A device for making visible the paths of particles of ionizing radiation. The Wilson (expansion) cloud chamber consists of a container containing air and ethanol vapour, which is cooled suddenly by adiabatic expansion, causing the vapour to become supersaturated. The excess moisture in the vapour is then deposited in drops on the tracks of ions created by the passage of the ionizing radiation. The resulting row of droplets can be photographed. If the original moving particle was being deflected by electric or magnetic fields, the extent of the deflection provides information on its mass and charge. This device was invented in 1911 by C. T. R. Wilson.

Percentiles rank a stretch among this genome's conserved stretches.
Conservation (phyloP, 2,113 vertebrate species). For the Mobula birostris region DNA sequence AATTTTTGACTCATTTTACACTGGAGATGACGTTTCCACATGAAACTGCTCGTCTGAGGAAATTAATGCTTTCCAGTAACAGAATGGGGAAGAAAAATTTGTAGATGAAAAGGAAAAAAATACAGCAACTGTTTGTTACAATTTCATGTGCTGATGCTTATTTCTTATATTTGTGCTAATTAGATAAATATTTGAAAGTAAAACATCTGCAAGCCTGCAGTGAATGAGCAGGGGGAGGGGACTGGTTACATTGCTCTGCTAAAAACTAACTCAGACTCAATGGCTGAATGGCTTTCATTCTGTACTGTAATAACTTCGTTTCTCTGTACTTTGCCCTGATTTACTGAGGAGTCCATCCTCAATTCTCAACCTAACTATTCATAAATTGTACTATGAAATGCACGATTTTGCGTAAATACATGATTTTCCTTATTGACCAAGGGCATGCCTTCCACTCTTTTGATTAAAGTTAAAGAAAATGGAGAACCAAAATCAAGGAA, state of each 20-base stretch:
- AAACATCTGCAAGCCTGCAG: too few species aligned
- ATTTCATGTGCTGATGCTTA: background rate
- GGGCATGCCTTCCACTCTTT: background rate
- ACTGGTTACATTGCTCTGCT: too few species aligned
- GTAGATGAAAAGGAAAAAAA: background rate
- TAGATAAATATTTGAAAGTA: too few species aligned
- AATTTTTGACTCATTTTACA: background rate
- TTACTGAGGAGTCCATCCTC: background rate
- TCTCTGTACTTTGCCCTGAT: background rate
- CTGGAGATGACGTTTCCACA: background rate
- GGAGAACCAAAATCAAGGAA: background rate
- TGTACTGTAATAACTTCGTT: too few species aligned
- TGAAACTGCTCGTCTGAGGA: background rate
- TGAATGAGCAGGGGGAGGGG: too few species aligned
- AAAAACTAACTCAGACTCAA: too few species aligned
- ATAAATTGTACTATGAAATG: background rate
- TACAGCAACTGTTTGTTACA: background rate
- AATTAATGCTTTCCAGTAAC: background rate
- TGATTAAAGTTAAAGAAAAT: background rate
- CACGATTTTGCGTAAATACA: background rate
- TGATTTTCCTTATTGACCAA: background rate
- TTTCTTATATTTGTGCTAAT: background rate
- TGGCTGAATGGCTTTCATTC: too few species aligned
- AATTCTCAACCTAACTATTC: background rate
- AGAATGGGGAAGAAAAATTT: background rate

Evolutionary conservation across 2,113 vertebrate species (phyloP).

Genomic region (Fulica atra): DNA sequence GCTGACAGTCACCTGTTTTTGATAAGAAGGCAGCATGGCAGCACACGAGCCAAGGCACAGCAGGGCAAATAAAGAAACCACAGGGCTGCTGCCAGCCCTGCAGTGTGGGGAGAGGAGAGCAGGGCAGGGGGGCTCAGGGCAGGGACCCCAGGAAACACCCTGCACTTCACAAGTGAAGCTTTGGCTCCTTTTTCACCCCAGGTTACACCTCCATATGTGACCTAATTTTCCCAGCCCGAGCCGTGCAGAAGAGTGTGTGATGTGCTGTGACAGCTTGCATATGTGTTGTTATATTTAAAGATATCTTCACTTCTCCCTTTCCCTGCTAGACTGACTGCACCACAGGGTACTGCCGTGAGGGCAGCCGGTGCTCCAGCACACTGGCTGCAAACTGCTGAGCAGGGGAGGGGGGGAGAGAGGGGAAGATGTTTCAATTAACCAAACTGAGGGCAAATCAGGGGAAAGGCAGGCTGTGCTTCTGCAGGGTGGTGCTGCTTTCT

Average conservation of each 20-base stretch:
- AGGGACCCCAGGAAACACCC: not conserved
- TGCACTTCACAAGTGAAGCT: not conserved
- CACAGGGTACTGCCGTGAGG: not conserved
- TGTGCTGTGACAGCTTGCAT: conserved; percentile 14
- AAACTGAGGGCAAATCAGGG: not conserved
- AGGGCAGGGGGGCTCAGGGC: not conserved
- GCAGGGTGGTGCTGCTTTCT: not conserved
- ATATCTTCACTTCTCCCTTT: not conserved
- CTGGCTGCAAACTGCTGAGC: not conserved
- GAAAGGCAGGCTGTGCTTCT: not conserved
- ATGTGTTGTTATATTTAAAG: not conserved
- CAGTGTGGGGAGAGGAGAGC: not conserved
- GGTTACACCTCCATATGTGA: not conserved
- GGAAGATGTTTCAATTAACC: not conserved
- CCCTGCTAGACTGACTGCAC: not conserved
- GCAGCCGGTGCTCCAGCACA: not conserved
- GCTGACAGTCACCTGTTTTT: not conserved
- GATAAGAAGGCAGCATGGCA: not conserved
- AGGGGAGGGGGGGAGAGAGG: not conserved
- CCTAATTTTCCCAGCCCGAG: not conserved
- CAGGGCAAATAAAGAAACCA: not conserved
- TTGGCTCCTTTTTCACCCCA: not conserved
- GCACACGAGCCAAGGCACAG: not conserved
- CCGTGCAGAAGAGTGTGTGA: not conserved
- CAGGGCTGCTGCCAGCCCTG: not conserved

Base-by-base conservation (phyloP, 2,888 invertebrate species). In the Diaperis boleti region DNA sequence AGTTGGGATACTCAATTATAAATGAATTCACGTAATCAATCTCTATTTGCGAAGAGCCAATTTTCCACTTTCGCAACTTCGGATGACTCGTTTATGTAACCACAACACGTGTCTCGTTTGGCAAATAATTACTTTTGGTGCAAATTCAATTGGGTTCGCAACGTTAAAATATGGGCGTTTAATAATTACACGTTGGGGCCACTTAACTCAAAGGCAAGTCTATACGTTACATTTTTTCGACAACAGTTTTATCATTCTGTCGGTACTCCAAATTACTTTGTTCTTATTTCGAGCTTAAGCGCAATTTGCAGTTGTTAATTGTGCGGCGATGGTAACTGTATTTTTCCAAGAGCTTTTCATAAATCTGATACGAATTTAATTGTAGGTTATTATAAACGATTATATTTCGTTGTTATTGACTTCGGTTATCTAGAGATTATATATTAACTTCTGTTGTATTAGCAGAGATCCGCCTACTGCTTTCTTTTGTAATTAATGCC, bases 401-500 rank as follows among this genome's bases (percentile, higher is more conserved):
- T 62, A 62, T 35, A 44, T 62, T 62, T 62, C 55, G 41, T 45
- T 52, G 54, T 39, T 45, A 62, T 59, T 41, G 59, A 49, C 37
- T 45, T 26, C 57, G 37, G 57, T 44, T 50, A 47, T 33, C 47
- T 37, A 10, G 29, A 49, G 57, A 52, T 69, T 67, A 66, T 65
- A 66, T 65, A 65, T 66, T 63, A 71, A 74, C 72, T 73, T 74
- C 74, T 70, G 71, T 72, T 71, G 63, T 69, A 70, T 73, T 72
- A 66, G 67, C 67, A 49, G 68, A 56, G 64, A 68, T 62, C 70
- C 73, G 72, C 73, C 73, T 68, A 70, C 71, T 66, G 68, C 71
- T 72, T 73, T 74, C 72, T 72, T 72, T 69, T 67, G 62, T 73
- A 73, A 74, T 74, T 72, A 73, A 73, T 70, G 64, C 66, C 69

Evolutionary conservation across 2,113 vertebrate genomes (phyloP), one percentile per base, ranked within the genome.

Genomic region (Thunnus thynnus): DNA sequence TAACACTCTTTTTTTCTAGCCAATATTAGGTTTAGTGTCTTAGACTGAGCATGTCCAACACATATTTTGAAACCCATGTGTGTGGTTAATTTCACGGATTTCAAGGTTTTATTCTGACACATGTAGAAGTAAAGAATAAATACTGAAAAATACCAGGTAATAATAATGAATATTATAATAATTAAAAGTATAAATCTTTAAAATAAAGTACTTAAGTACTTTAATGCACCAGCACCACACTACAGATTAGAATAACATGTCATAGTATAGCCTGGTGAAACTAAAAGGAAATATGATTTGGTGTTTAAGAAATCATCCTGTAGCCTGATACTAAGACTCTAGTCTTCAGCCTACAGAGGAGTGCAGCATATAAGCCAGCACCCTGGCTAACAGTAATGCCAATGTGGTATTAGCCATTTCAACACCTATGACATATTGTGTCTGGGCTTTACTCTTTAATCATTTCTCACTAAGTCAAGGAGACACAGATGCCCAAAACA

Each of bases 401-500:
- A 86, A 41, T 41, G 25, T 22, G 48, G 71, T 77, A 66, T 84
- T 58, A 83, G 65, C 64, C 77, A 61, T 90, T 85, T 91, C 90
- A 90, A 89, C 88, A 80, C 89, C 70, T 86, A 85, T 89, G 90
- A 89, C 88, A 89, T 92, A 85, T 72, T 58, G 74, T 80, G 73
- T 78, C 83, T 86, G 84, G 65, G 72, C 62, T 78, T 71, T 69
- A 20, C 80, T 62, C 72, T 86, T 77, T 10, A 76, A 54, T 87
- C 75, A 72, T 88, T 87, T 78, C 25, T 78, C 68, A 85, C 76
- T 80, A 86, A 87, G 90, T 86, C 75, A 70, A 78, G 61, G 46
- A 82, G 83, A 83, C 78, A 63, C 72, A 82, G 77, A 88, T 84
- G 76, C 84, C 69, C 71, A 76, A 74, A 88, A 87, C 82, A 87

A simpler version of this apparatus is the diffusion cloud chamber, developed by Cowan, Needels, and Nielsen in 1950, in which supersaturation is achieved by placing a row of felt strips soaked in a suitable alcohol at the top of the chamber. The lower part of the chamber is cooled by solid carbon dioxide. The vapour continuously diffuses downwards, and that in the centre (where it becomes supersaturated) is almost continuously sensitive to the presence of ions created by the radiation.